Chicago joins protests in Madison

By Heather McGraw

Tens of thousands of people braved the snow and freezing rain, packed inside the Wisconsin state capitol building, surrounding Gov. Scott Walker’s office while banging drums and shouting chants like, “Talk to us” and

“We are Wisconsin”to protest union rights changes.

The protests, which have been ongoing for more than two weeks, began when Walker introduced his budget bill that would limit unions’ collective bargaining rights and increase the amount of money workers would have to contribute to their pension and health insurance benefits.

Despite protests, the bill was passed on Feb. 25 by the Wisconsin House of Representatives.

The legislation now moves to the state Senate floor but might not pass as quickly as it did in the House. When protests began, 14 Democratic senators fled the state—and were unreachable as of press time—preventing the Senate from having enough members present to pass any legislation.

Collective bargaining rights give teachers the ability to have a say regarding class size, something that has been shown to directly correlate to the quality of education, according to Kenzo Shibata, member communications coordinator for the Chicago Teachers Union.

“Traditionally, organized workers are the ones who bring up wages and benefits and working conditions for all people,” Shibata said. “If we were to take away the teeth of unions—our ability to negotiate with management—then this would bring down everyone’s quality of life.”

The protests have gained public backing, including multiple visits from Chicago union workers because many protest supporters agree this is not a Wisconsin problem but an issue spreading across the nation. Many states, including Illinois and Indiana, are considering similar legislation to deal with their budget deficits.

Walker introduced the legislation as a solution to help ease the $137 million budget deficit the state currently faces. In comparison, Illinois is trying to deal with a $13 billion deficit. Shibata said the legislation proposed in Illinois dealing with cuts to the public sector is on a much smaller scale than in Wisconsin, but comparable limits and reductions could affect Illinois.

The Chicago Federation of Labor chartered buses twice to bring nearly 300 workers to the northern neighbors in collaboration with the Chicago Jobs with Justice organization and the National Nurses United to join the protest.

“There’s been a tremendous outpouring of support from union members in Chicago for their brothers and sisters in Wisconsin,” said Nick Kaleba, director of communications for the CFL. “People see this as an injury to one is an injury to all, so there’s a real strong sense of solidarity.”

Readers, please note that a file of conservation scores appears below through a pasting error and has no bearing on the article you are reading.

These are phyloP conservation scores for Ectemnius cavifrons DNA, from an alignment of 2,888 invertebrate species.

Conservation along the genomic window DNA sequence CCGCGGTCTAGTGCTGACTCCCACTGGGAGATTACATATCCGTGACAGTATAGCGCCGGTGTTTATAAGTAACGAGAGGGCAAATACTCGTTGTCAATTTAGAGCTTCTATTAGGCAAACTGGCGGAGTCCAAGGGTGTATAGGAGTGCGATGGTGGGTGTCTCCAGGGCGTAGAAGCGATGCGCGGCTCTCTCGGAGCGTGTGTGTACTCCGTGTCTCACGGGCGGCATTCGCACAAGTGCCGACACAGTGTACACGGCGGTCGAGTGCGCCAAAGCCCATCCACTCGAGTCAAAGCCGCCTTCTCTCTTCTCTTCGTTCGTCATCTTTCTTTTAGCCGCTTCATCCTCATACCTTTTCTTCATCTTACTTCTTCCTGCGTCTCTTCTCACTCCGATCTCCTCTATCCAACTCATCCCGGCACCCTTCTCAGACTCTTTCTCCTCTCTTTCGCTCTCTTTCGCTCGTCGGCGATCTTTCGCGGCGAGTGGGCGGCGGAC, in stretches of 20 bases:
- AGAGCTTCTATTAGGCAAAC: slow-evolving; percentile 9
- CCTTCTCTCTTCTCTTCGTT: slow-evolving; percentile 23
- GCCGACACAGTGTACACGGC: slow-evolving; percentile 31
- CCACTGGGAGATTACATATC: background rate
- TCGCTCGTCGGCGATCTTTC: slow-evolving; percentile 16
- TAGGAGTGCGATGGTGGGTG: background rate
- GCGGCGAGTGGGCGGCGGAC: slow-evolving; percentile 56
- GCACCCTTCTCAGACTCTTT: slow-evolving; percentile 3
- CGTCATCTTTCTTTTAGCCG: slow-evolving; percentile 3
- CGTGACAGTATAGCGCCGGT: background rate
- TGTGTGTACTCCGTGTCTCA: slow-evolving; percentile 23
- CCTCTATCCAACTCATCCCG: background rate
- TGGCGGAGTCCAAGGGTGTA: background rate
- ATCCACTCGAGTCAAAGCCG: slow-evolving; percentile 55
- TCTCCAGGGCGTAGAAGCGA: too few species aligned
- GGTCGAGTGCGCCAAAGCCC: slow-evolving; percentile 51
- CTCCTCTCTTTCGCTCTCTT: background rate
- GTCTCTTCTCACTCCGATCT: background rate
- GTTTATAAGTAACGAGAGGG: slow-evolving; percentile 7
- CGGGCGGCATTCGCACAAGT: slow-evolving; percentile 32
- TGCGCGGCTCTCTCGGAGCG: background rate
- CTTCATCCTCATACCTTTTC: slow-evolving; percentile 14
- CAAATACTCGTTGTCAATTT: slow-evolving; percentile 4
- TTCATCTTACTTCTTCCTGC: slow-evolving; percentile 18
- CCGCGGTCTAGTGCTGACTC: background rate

Terry Davis, board member of the Chicago JWJ and lifelong union worker, took the trip to Madison because she said her organization is always on the front lines when situations like this occur. The group is based in Chicago, but deals with issues nationwide.

“It was just so important that people are taking a stand against this insanity, and we wanted to be part of it. If we don’t stand up, we’re all going to get squashed like a bug,” Davis said.

Members of the CTU were also part of the first CFL bus trip to Madison on Feb. 21.

Shibata was part of the group in attendance at the protests on Feb. 21. He said he thinks this is a defining moment for the country.

“The reason why it was important for Chicago teachers to attend is because these are the types of policies coming down the pipeline right now,” Shibata said. “There’s no reason why we won’t be next. Although we are not from Wisconsin, we are part of a national union and we all need to stand up for each other’s rights.”

Kaleba said the protest is important because the issue is likely to spread.

“It’s something taking place across the country right now,” Kaleba said. “There’s a lot of anti-worker legislation being proposed in state legislatures like Michigan and Missouri.”

In a Feb. 21 press conference, Walker said these proposals were part of his campaign, and no one should be surprised by it.

Walker also addressed Illinois’ deficit and the state’s failure to make tough decisions that could lead to a better funded pension system.

While the issue is nationwide, Kaleba said Illinois will likely not turn out like Wisconsin because it is a different climate.

“I don’t know if anyone feels like we’re on the cusp of that,” Kaleba said. “But at the same time, it’s a chance for people to make their voices heard and show that working people will stand together.”

Some Chicago workers are concerned. Bill Hincks, member of the Chicago Sprinkler Fitters Union, who attended the protests on Feb. 21, said he thinks the risk of similar legislation is possible.

“I think everybody stands a chance of this,” Hincks said. “When you become complacent, bad things happen.”

According to Hincks, if Illinois followed Wisconsin’s lead, Chicago residents wouldn’t allow lawmakers to follow through with similar legislation.

“We’re a very strong union city,” Hincks said. “I don’t think they’d get away with it, but you don’t even want it to come to light.”